What to Know About Working on Pilots
Pilots are a great opportunity for Background Actors, Stand-Ins, and doubles to get booked on potential new shows. If you want to increase your chances of getting cast in a pilot, here are some ways you can prepare.
What is a pilot?
A pilot is a stand-alone episode used to sell a new TV show. Traditionally, the bulk of network pilots were filmed between January and April. Now it’s more common to film pilots year-round or skip the pilot phase altogether by greenlighting shows with straight to series orders, giving Background Actors the opportunity to work on new shows throughout the year.
Benefits of working on pilots
Pilots offer a variety of background job opportunities and since everyone is working hard to get the show ordered to series, pilots are a great way for Background Actors to get noticed for their professionalism and ability to perform on set. If the pilot gets picked up, it could lead to more background jobs on that show. If it doesn’t, it’s still a chance to make a good impression with the ADs and other crew. You never know where new connections and opportunities will lead you.
Pilots are also a great opportunity to try to land Stand-In roles. If you want to work as a Stand-In, you know it can be hard to break in, often because Stand-Ins are hired based on their experience. Some pilots may choose to hire Stand-Ins with no experience if they match the needed height, build, and/or look of the principal actor.
How to get cast in a pilot
One of the best tools you can use to find work is your online profile. Central Casting uses your profile when looking for Background Actors; by filling it out completely and accurately, you can help show Casting Directors the types of roles you can portray. It’s incredibly important to update your profile any time your look changes, even if you think the change is something small. Going up or down a size, cutting your hair, or modifying your facial hair are just a few examples of changes that can matter to Casting Directors.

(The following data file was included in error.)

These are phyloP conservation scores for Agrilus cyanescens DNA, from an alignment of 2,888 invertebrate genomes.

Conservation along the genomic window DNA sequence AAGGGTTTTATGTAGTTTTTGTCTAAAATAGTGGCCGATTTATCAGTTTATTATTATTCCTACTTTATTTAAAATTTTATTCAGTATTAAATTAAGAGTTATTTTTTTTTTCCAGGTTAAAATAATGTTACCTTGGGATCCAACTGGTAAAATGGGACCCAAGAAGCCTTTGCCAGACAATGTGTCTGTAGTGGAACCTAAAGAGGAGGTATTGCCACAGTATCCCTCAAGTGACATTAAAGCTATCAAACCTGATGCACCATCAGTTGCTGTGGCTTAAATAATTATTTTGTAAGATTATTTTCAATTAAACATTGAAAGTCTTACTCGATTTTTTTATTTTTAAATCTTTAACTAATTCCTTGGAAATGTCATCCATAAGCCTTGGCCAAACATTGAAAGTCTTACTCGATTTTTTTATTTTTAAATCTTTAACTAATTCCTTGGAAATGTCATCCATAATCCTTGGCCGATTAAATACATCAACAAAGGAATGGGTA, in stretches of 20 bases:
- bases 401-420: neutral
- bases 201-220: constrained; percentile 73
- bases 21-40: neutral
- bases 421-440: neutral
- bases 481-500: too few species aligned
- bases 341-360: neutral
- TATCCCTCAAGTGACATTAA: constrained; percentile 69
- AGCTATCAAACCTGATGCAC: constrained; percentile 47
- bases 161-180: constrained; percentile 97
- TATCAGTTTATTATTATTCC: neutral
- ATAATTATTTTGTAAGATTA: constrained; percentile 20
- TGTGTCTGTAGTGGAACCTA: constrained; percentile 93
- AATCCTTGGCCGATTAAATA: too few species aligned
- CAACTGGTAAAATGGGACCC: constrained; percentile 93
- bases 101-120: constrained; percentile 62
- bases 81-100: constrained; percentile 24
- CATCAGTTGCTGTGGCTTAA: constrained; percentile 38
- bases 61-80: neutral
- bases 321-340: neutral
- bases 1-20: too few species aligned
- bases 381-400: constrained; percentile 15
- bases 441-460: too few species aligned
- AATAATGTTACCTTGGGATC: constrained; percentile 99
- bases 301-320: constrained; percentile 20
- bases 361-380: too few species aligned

Adding photos of your current look is another great way to help Casting Directors determine the types of roles you can portray. A good rule to keep in mind when uploading additional photos is quality over quantity. A quality photo only features you, includes your face, is taken in good lighting, does not include filters, and is not edited or altered. Photos where your face is obscured, are dark, blurry, or include other people are not useful in determining the types of roles you can portray.
Preparing for upcoming pilots is a great opportunity to make sure your online profile reflects your current look. Don’t forget to add vehicles and props you own and any pets you are willing to work with.
In addition to responding to availability inquiries from Casting Directors, you can proactively look for work on our Jobs page. Job posts will include information about the role, like portrayable age, portrayable ethnicity, union status, and other requirements. Please read all of this information carefully to ensure you fit the look before responding.
You will be given specific submission instructions, usually including providing additional information, like current sizes or a recent photo. These materials are needed to determine if you fit the role, be sure you’ve included everything requested before submitting.
When looking for Stand-Ins, Casting Directors will often ask for a resume. Your Stand-In resume should be one page and formatted like a standard resume, with the name of the show you worked on, how long you worked on that show, the name of the actor(s) you stood in for, and if the project was single or multi-cam. Be sure to keep your resume handy so you’re ready to submit when a Casting Director asks for one.
Being successful is more than just knowing how to get cast in a pilot. Check out these five background acting tips and how to make the most of your time on set.